The Yazidis are Kurdish speakers living in Iraq, Syria, and Turkey. The brutal genocide against the Yezidis was a hotly debated topic until recently. Although their culture is in the spotlight due to religious persecution in Iraq, few realize its striking resemblance to Hindu culture.
The history of the two peoples has been closely intertwined since ancient times. As nomads, the Yezidis moved south to India and stayed in the region for approximately 2,000 years. During this period of semi-nomadic lifestyle, a mixture of cultures took place. Part of the Yezidis settled on the subcontinent, having lived here for more than 4000 years and adopting the traditions of Hinduism. This is probably the main reason for the commonality of the customs of the two peoples.
The following similarities between Yezidism and Hinduism can be noted:
Temples are the first distinguishing feature of culture. The wall paintings of Lalesh, the main shrine of the Yezidis, bear the imprint of Hinduism. There are also similarities in dress and rituals. There is even arati, a ritual of deity worship using fire.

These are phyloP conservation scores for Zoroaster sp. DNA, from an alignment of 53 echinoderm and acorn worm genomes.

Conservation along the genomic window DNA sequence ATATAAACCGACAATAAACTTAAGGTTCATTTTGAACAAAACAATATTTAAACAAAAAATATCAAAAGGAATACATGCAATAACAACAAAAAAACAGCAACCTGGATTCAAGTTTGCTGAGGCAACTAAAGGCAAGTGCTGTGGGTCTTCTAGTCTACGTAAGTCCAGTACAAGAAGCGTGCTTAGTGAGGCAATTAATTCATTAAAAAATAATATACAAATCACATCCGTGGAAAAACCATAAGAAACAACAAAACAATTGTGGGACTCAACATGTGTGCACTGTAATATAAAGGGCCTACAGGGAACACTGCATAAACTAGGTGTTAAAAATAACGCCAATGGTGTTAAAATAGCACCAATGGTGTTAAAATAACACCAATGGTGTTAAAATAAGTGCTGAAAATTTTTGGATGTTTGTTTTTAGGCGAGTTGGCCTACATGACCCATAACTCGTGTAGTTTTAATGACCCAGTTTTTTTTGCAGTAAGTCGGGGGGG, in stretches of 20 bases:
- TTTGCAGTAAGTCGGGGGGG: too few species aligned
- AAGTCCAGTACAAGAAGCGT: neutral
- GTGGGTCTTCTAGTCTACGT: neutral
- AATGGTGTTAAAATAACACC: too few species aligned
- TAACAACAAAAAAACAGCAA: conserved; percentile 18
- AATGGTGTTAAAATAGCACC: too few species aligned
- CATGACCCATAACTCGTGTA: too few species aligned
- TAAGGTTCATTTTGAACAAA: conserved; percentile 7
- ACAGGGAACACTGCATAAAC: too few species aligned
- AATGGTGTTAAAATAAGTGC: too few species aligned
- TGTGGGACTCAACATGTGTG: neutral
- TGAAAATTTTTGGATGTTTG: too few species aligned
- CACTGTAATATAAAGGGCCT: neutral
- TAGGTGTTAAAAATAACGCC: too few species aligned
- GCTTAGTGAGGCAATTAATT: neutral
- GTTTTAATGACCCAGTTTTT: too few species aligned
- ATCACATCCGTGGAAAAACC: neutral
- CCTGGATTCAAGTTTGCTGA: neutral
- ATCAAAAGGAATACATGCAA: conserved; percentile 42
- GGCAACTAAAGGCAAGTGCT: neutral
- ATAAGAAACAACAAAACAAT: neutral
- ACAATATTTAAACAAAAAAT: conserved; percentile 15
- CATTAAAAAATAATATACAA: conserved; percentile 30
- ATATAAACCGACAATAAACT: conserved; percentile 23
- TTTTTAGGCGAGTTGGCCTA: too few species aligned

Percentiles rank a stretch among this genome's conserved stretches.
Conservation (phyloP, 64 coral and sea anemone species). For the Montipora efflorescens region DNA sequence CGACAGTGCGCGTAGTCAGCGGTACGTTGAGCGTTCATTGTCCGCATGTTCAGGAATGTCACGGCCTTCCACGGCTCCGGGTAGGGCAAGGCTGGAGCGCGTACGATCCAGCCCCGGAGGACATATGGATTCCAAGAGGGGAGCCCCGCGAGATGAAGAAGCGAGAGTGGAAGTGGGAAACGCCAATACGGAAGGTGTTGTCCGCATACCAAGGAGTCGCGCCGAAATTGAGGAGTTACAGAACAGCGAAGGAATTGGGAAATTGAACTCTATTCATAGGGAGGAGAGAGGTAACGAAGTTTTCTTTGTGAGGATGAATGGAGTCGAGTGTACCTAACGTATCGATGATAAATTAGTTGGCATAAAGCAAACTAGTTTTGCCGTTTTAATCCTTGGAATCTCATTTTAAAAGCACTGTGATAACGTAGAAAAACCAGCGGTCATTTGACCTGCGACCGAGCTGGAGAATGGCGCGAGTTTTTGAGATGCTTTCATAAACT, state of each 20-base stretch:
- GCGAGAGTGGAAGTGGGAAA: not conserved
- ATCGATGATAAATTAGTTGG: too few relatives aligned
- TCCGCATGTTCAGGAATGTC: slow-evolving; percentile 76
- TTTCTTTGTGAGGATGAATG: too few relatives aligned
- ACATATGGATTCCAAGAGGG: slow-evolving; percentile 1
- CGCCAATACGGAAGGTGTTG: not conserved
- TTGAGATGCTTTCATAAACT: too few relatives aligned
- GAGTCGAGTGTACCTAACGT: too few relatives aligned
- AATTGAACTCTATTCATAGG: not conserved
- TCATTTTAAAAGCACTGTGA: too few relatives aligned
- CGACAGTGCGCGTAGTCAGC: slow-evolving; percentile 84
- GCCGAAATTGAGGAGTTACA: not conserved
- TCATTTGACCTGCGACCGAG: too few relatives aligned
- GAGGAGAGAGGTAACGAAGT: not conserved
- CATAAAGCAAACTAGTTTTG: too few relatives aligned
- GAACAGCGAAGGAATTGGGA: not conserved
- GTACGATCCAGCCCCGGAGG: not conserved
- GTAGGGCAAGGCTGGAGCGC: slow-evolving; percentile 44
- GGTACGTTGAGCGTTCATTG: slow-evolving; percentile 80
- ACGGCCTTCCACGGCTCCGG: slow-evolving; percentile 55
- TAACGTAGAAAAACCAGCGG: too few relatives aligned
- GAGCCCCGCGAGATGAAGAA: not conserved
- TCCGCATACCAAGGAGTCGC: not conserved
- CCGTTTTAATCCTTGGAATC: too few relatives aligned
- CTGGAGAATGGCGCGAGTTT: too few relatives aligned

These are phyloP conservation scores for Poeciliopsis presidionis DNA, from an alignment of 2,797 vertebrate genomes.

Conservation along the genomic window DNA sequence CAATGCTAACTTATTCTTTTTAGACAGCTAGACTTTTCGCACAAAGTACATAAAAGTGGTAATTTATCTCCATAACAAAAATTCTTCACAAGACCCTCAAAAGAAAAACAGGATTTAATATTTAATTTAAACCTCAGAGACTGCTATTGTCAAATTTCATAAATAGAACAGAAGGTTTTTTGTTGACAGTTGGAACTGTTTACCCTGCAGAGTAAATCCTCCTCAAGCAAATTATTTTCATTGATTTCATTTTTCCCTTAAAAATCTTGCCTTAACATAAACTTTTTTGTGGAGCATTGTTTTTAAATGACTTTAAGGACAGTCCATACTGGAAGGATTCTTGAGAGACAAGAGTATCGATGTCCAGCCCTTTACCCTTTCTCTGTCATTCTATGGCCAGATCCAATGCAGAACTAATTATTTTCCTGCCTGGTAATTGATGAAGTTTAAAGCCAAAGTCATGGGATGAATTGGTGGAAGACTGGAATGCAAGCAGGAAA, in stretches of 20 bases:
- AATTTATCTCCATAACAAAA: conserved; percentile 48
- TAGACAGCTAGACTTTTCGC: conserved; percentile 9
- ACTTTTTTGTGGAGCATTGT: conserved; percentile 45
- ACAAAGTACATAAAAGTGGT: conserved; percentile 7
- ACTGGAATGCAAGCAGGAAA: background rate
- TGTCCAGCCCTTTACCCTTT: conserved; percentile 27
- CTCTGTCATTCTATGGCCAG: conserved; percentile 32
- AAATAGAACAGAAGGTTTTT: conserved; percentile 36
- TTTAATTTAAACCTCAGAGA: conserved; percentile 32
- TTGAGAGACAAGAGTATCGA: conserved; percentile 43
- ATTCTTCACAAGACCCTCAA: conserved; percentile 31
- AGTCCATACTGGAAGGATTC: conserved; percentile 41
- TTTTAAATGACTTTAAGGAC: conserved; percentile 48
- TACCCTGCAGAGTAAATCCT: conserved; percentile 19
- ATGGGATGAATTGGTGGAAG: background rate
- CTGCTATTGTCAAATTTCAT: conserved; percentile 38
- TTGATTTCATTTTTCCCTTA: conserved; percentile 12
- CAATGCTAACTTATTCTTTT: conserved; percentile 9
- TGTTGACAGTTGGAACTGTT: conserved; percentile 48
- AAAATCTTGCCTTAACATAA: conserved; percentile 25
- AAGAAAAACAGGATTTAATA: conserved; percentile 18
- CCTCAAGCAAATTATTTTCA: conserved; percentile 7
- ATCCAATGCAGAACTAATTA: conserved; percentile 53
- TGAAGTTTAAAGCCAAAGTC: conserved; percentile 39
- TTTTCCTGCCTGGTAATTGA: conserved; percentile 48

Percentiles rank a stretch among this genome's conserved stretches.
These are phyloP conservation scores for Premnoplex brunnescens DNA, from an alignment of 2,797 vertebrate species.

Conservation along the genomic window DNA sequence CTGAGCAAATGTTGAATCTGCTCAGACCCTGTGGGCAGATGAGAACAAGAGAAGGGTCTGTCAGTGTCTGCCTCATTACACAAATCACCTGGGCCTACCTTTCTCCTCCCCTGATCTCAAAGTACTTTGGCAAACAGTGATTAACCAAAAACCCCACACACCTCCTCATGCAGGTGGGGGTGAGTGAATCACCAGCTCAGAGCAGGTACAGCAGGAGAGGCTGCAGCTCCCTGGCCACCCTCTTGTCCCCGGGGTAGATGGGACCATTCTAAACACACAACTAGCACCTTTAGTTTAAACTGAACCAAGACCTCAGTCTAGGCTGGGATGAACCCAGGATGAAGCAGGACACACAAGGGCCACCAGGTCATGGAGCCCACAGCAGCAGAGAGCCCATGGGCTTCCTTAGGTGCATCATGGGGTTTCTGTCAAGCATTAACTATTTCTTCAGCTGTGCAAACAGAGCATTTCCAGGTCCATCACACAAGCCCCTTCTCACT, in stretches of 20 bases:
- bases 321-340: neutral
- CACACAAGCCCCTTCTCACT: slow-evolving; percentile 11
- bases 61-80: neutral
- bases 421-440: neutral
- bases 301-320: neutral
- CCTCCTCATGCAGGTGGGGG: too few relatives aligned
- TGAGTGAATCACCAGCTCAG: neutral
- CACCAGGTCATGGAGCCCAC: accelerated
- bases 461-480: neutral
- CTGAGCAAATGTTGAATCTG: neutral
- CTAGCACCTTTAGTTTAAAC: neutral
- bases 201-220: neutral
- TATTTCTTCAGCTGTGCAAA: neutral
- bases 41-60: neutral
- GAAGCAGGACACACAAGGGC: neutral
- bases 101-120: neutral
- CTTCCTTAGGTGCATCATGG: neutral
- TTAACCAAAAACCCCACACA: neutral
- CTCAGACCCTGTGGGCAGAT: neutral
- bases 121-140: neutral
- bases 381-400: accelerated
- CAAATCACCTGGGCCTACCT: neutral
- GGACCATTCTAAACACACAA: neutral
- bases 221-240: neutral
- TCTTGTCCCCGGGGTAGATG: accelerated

The arati lamps used in Hinduism are similar to Yezidi oil lamps. There are two sacred lamps, sanjaks, which owe their origin to the arati ritual. According to legend, the creator initially gave each of the seven Yezidi angels a sanjak. Five of them have been lost, and only two have survived, which have become religious relics of the Yezidis. The offering of fire to the Almighty is present in both cultures.
The Hindu god Kartikeya, a descendant of Shiva, is depicted riding a peacock. The main deity of the Yezidis, Tavus Malak, is an angel in the form of a peacock. Both deities are known for some “mischief”, both conveyed to mankind through the word of God the ideas of peace and kindness. The association with the peacock enhances the similarity.
In addition to legends, there are common traditions in everyday life. One of them is the application of a sacred sign in the region of the third eye. Hindus put tilaka on the forehead, and Yezidis also put a mark between the eyebrows for religious purposes. This rite is performed in both Hindu and Yezidi temples.
One can note a significant similarity between the supreme gods of the two religions. In Hinduism, Shiva created his son Kartikey by the power of his energy. Tavus Malak was created by the godfather from a source of light.
The deities radiate the same aura and have a similar birth history.
Hindus believe in reincarnation. The idea of rebirth is not alien to the Yezidis. The concepts of life after death and reincarnation unite the two faiths.
Contrary to popular belief, Yezidism has more in common with Hinduism than with any other religion in the region. It is interesting to understand how two cultures, geographically distant from each other, turned out to have common historical roots.